Not the Least Bit Fantastic: Honestly, Fantastic Four isn’t as bad as some people are making it out to be. It felt like it was a little more than halfway to being a decent superhero movie. Whether it was the directing, editing, or studio meddling, something went terribly wrong and the end product was poor. Again, it’s not nearly as wretched as Green Lantern (an admittedly low bar) and has a few moments that were superior to anything from the last two FF films. At the end of the day, Fox bungled Marvel’s first family of superheroes. The movie definitely isn’t worth seeing in theaters and certainly not worthy of a Blu-ray purchase. When it gets in cable rotation then perhaps you can justify watching it out of curiosity, but there are better superhero films to spend your time with.

Deadpool Red Band Trailer is Awesome!!!

While it doesn’t contain everything shown at Comic Con 2015, the Deadpool red band trailer is still pretty awesome. The silly humor and ridiculous violence that make the comics so much fun appear to be present in the movie. Of course the action and quips are fantastic, but I really enjoyed Deadpool’s interactions with Weasel. I’m a fan of the character and TJ Miller usually makes me laugh. My only disappointment with the Deadpool red band trailer is that the Negasonic Teenage Warhead joke was cut.

Anyway, check out the clip when you have a chance. While Ryan Reynold’s is partially responsible for the most traumatic superhero movie that I’ve ever seen, I’m cautiously excited for Deadpool. Reynolds seems to have the character’s tone down perfectly and the ludicrous violence is as it should be. What do you guys and dolls think? Does the Deadpool red band trailer give you high hopes for the movie? Or is the stench of Green Lantern still too fresh?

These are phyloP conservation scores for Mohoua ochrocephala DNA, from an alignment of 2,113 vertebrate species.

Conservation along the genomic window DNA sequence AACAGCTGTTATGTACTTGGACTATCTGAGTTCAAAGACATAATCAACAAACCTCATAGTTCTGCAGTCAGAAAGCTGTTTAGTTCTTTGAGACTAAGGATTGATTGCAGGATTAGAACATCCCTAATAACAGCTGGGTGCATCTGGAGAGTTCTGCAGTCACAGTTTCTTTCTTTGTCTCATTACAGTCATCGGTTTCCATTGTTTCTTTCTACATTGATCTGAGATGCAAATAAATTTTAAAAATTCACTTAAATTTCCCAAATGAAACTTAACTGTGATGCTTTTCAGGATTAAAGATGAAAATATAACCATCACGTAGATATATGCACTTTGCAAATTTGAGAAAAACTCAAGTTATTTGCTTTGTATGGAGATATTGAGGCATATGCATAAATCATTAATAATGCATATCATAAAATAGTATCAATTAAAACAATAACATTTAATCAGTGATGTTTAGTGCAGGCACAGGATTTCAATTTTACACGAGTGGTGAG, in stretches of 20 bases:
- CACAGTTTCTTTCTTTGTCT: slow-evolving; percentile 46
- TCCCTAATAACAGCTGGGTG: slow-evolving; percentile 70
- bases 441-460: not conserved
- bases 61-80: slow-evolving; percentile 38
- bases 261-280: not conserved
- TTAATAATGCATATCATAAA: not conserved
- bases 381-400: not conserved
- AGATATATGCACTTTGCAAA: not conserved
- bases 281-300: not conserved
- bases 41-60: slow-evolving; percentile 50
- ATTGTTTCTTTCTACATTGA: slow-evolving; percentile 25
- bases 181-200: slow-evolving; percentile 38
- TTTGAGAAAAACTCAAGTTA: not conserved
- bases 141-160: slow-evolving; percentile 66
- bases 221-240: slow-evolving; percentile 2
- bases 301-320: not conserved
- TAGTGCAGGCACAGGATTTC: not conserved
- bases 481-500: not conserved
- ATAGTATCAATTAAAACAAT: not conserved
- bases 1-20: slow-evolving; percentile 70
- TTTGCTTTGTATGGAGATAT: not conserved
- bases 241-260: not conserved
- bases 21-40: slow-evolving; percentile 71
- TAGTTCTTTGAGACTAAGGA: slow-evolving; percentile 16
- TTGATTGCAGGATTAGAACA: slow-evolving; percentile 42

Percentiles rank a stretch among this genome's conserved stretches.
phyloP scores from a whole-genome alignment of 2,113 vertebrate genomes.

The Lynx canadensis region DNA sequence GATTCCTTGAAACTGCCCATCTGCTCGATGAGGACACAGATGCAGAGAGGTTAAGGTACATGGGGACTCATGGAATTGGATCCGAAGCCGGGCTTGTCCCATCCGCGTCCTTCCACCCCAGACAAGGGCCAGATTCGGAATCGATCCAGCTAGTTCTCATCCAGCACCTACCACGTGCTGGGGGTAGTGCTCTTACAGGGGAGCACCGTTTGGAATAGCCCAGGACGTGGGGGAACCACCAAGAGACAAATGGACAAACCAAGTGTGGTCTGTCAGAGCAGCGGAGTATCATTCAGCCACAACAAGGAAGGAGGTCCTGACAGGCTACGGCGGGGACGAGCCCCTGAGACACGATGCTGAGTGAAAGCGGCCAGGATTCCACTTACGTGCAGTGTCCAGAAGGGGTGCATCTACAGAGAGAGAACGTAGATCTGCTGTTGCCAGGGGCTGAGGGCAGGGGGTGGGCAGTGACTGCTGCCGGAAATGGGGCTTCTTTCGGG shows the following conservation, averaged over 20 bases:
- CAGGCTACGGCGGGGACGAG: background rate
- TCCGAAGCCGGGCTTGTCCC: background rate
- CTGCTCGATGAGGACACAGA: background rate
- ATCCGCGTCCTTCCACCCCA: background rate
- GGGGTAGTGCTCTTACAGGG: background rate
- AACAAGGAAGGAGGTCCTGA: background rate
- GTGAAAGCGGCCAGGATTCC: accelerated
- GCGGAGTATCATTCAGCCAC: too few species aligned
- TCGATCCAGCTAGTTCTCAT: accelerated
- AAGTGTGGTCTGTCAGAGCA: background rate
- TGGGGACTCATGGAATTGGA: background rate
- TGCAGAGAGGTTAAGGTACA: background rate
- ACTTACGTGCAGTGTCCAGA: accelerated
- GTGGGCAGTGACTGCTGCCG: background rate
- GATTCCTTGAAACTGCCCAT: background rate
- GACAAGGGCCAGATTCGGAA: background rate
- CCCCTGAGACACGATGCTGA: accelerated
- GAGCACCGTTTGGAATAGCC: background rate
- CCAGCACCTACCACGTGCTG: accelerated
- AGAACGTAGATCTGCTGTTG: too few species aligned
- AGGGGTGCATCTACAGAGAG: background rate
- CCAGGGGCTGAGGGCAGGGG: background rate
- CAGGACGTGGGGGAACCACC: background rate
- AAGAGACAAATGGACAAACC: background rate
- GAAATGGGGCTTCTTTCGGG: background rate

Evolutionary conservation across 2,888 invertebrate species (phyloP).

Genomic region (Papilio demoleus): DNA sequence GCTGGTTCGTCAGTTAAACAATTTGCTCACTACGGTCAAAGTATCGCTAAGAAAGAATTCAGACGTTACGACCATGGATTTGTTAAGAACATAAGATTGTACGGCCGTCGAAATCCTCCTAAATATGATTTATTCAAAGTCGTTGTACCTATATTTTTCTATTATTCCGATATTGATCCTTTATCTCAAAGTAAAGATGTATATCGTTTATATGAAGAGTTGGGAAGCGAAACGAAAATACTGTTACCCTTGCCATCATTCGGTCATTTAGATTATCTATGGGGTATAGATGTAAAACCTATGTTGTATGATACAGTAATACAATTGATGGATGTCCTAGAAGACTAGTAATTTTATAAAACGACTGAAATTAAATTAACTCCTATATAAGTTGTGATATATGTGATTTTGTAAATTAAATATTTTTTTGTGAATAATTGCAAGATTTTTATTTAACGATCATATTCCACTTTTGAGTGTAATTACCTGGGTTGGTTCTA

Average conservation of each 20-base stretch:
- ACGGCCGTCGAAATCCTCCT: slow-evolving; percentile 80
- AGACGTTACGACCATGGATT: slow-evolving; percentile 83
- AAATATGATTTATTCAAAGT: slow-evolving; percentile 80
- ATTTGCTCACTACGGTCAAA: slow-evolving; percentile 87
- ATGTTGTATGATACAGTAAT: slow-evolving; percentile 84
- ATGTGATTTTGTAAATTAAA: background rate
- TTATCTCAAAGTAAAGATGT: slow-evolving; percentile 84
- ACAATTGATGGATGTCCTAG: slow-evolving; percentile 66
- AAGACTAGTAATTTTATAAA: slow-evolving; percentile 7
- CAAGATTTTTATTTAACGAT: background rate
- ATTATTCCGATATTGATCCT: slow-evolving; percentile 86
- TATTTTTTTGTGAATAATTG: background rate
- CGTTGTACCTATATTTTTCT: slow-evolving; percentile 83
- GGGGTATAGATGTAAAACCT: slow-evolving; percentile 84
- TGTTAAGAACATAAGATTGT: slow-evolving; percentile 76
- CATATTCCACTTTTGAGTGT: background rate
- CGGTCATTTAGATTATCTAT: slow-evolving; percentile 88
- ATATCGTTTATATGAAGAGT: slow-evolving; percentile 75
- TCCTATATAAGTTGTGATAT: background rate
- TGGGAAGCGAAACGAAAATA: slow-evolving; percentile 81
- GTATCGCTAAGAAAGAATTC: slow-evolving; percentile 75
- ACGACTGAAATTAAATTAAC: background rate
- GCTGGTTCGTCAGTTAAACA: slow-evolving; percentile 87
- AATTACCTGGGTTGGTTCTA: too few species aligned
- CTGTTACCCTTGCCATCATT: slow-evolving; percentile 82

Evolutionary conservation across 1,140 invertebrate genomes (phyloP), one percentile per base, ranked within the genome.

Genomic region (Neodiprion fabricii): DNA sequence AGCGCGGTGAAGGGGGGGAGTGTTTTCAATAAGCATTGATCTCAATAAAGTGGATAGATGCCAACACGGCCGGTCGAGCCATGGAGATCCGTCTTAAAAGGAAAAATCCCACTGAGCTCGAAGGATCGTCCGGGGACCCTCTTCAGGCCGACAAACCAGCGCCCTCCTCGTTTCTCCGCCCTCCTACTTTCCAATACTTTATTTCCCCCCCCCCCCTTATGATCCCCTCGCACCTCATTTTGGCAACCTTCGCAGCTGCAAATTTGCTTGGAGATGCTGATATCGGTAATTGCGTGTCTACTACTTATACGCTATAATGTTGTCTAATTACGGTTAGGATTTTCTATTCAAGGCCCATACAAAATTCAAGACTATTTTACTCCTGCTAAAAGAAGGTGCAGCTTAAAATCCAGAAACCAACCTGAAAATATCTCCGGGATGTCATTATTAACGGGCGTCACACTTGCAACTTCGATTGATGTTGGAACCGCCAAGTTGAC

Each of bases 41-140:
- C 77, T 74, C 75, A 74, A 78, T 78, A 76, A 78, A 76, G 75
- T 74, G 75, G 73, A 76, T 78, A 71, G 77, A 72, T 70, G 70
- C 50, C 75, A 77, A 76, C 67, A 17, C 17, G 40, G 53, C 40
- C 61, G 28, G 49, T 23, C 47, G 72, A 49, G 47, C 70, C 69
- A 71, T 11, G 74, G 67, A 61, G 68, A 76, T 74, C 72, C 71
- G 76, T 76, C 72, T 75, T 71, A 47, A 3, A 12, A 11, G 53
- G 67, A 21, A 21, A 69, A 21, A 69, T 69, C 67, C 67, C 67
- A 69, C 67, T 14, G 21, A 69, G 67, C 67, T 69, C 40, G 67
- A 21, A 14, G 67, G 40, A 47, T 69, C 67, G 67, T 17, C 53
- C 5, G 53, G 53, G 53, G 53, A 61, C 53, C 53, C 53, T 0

7 Days in Hell Review: A Love Letter to Tennis and Sports Documentaries

7 Days is Hell is a wonderfully absurd and surprisingly raunchy made-for-TV short film currently playing on HBO. Starring Andy Samberg and Kit Harington as a pair of polar opposite tennis players, the movie is a mockumentary that skewers so many things — tennis, sports documentaries, Sweden, sports moms, British talkshows, the Queen of England, and more. Although 7 Days in Hell parodies a wide variety of topics, director Jake Szymanski does an admirable job of keeping the movie focused. If you’re a fan of tennis or sports documentaries (think HBO Sports numerous documentaries and ESPN’s 30 for 30 series) and don’t mind smutty humor then you should definitely give 7 Days in Hell a shot.

Andy Samberg does most of the heavy lifting in 7 Days in Hell as Aaron Williams. The adopted brother of tennis legends Serena and Venus Williams, Aaron is a physical pastiche of Andre Agassi, but with the personality of John McEnroe…with the lewdness cranked up to 11. Samberg does a fantastic job of playing a character that’s brash and obnoxious, but charming and vulnerable enough that you don’t hate him.

On the other side of the net is Kit Harington’s Charles Poole. Trained to be a tennis superstar since he was a child, Poole has a terror of a sports mom and few redeeming qualities outside of his athleticism. While Samberg owns many of the scenes in 7 Days in Hell, Harington was pleasantly subtle as Poole. Best known as the heroic Jon Snow on HBO’s Game of Thrones, Harington plays a character that’s wonderfully dim and vacant — the perfect contrast to the over-the-top Williams.

In order to make 7 Days in Hell feel like an authentic sports documentary, there are several cameos from athletes, analysts, and newscasters. Serena Williams, John McEnroe, Chris Evert, Soledad O’Brien, and Jim Lampley help make the movie seem like a real HBO sports production. Fred Armisen and Will Forte help make fun of the overly serious tone of many sports documentaries as a pair of fictitious tennis historians. Rounding out the cast are a bunch of characters playing themselves in a tongue-in-cheeks manner, including magician David Copperfield and movie star Dolph Lundgren. Without spoiling anything, their involvement in 7 Days in Hell is most excellent.